The Devils Dictionary

The Devils Dictionary

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by Ambrose Bierce
     
 

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The Devil's Dictionary is a satirical "reference" book written by Ambrose Bierce. The book offers reinterpretations of terms in the English language, lampooning cant and political doublespeak, as well as other aspects of human foolishness and frailty. It was originally… See more details below

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This eBook has an active table of contents. Jump to any letter of the Devils Dictionary.

The Devil's Dictionary is a satirical "reference" book written by Ambrose Bierce. The book offers reinterpretations of terms in the English language, lampooning cant and political doublespeak, as well as other aspects of human foolishness and frailty. It was originally published in 1906 as The Cynic's Word Book before being retitled in 1911.

The origins of the Devil's Dictionary can be traced to when Ambrose Bierce was a columnist in the San Francisco-based News Letter, a small weekly financial magazine which had been founded by Frederick Marriott in the late 1850s. The News Letter, although a serious magazine aimed at businessmen, contained a page set aside for informal satirical content, entitled The Town Crier. Bierce was hired as this page's editor in December 1868, writing with satire, irreverence and a lack of inhibition, thus becoming known as the 'laughing devil' of San Francisco.
Although the origins of the Devil's Dictionary are normally placed in 1881 (the point at which Bierce himself said it began) the idea started in August 1869 when Bierce, short of topics to write about and having recently bought a new copy of Webster's Unabridged dictionary, suggested the possibility of writing a "Comic Dictionary". He quoted the entry from Webster's for Vicegerents and italicised the section,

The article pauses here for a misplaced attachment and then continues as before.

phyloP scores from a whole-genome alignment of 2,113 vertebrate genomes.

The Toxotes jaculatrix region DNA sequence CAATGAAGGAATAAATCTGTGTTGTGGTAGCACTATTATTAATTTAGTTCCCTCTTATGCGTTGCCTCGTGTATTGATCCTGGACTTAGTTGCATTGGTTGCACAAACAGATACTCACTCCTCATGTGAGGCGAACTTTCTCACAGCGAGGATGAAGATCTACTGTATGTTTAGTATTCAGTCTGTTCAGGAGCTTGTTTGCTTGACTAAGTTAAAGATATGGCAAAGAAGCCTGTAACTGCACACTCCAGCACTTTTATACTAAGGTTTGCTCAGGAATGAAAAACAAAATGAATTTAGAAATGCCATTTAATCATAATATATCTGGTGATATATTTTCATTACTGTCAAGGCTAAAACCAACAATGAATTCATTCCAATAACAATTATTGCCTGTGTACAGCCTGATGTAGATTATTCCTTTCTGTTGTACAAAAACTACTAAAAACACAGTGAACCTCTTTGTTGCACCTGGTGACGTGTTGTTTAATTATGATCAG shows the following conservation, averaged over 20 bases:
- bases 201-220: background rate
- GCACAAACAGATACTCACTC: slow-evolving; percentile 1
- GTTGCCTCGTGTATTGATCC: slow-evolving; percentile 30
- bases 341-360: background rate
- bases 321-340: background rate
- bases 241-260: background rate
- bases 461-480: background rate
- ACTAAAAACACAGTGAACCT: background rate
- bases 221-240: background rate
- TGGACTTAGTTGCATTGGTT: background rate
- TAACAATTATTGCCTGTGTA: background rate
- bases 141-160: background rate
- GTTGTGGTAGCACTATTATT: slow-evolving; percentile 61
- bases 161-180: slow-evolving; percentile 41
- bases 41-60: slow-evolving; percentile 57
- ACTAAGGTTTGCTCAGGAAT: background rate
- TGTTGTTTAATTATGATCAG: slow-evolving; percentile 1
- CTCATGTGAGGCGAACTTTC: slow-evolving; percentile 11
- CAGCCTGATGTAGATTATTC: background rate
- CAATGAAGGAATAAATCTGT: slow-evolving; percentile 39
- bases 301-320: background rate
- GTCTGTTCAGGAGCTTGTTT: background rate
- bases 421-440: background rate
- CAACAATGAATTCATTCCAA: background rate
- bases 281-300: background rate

Kings are sometimes called God's vicegerents. It is to be wished they would always deserve the appellation
He then suggested how Noah Webster might have used his talent in a comic form and it was here that the idea of a Comic Dictionary was born.
The idea manifested itself in 1875 when Bierce, who had resigned at the Town Crier and had spent three years in London, returned to San Francisco in the hope of regaining his earlier journalistic post in the News Letter. He sent two submissions to the editor of the News Letter, both written under aliases, one of which was entitled The Demon's Dictionary and contained 48 words with new definitions in Bierce's trademark style of acerbic wit. Although forgotten by Ambrose Bierce in his compiling of the Devil's Dictionary, these entries were made available in the Enlarged Devil's Dictionary, which was first published in 1967.

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Product Details

ISBN-13:
2940012382108
Publisher:
PUNDA Publishing
Publication date:
04/06/2011
Sold by:
Barnes & Noble
Format:
NOOK Book
File size:
0 MB

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